Despite government’s intention to introduce a single health system with compulsory contributions from all working South Africans, it may be impossible to outlaw private healthcare.
This is according to Wits University’s Professor Alex van den Heever, who has been researching health reform for over 20 years.
Too much power for one person
“The National Health Insurance (NHI) Bill is obscure about whether people can buy cover outside of the national scheme, and refers to private cover that is complementary,” said Van den Heever.
“But you cannot just remove a right. The NHI is insurance not a service. Canada tried to prohibit people from having private healthcare and they lost a court challenge. Prohibition serves no public purpose or social benefit.”
Health Minister Aaron Motsoaledi released the NHI Bill along with the Medical Schemes Amendment Bill late last week as government’s first legislative steps to set up one health service for all.
Van den Heever also believes that the NHI Bill centralises too much power in the hands of the health minister and does not clarify how the scheme will be governed.
“The NHI Bill gives too much discretionary power to the health minister for operational issues, and this makes the scheme vulnerable to being captured,” said Van den Heever.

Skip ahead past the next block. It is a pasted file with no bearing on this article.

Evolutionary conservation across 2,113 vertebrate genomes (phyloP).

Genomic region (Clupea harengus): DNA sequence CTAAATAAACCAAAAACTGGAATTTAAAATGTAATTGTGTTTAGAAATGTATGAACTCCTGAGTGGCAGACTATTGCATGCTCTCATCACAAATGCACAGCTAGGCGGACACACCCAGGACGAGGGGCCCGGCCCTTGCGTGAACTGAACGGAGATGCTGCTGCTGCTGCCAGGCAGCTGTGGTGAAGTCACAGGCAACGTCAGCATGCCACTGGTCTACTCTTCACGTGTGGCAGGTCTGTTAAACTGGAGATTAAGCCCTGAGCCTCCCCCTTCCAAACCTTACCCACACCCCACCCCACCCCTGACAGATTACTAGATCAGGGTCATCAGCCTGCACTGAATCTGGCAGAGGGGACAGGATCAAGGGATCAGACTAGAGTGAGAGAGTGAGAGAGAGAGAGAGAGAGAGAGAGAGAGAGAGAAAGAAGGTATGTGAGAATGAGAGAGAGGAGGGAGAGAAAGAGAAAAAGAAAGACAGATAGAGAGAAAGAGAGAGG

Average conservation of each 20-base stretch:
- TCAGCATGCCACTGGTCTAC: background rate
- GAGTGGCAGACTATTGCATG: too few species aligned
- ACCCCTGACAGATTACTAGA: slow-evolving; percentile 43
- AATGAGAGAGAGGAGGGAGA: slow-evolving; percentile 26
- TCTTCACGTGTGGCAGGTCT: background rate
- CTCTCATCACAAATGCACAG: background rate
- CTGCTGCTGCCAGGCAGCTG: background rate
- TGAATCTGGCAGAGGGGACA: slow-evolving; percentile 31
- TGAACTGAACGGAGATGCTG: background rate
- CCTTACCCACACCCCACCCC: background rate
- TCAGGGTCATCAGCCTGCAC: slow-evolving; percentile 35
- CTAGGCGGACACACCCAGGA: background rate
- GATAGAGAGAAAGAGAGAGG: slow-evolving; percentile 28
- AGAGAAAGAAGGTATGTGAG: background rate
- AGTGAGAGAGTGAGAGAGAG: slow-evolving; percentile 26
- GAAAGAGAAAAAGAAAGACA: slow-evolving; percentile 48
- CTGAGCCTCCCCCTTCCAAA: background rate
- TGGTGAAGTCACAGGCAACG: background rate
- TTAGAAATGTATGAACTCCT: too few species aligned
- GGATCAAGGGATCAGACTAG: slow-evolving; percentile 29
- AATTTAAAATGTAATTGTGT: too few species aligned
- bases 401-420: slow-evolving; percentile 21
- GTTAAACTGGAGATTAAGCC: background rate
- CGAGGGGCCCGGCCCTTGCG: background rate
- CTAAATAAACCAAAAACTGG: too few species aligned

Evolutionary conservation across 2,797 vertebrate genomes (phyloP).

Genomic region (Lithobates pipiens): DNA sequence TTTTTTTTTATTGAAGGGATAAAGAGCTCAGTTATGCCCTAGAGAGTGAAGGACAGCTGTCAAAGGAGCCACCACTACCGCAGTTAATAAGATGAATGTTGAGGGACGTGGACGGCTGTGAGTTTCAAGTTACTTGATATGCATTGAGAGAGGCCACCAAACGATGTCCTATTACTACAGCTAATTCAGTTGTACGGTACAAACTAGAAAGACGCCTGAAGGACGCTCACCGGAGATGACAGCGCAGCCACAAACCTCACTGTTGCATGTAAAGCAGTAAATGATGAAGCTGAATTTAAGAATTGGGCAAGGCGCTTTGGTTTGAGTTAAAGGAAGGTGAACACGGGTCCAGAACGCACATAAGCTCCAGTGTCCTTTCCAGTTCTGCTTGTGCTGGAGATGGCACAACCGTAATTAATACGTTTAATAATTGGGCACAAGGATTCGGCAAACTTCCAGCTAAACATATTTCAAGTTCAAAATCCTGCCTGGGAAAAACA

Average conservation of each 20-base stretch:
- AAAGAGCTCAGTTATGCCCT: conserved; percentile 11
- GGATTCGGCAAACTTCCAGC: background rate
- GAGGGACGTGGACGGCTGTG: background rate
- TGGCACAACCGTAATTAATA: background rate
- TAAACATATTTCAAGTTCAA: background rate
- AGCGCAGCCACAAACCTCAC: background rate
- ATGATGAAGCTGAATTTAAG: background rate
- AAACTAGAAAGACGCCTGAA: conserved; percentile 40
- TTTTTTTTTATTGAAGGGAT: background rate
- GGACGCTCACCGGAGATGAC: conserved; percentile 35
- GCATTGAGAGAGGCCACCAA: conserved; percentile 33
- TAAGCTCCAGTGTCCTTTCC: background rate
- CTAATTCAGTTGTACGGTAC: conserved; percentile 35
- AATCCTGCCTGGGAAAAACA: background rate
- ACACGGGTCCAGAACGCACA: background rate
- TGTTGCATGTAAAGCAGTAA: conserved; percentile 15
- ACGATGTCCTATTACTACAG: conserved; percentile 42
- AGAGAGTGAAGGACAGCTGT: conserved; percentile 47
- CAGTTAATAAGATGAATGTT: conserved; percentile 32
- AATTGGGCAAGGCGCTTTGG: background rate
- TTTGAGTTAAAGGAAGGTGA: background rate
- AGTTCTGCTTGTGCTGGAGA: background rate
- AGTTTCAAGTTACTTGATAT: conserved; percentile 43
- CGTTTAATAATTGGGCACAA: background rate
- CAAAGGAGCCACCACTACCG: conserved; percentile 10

“It is not appropriate to put billions – about R170-billion a year currently – in the hands of one politician,” said Van den Heever, who spent 10 years as an advisor for the Council on Medical Schemes.
Bill does not actually ban brokers
According to the Bill, the Health Minister will be responsible for appointing virtually all those who will implement the NHI, including the head of the NHI Fund, the head of the complaints division and the head of the Office of Health Standards Compliance (OHSC), the body that will decide which health facilities will qualify to serve the public.
However, Van den Heever said that there were some good proposals in the amendments to the medical schemes, such as the tightening up of definitions.
But replacing the prescribed minimum benefits that all schemes were obliged to pay with unspecified “comprehensive benefits” was not helpful.
In addition, he said medical schemes’ reserves were designed to protect members and the 25% reserve was only three months’ worth of members’ contributions.
“The Bill does not actually ban brokers, as the Minister claims,” added Van den Heever. “Currently, a medical scheme administrator allocates you to a broker and you have to pay the fee. The amendment says members have to agree to this arrangement and the fee.” – Health-e News.
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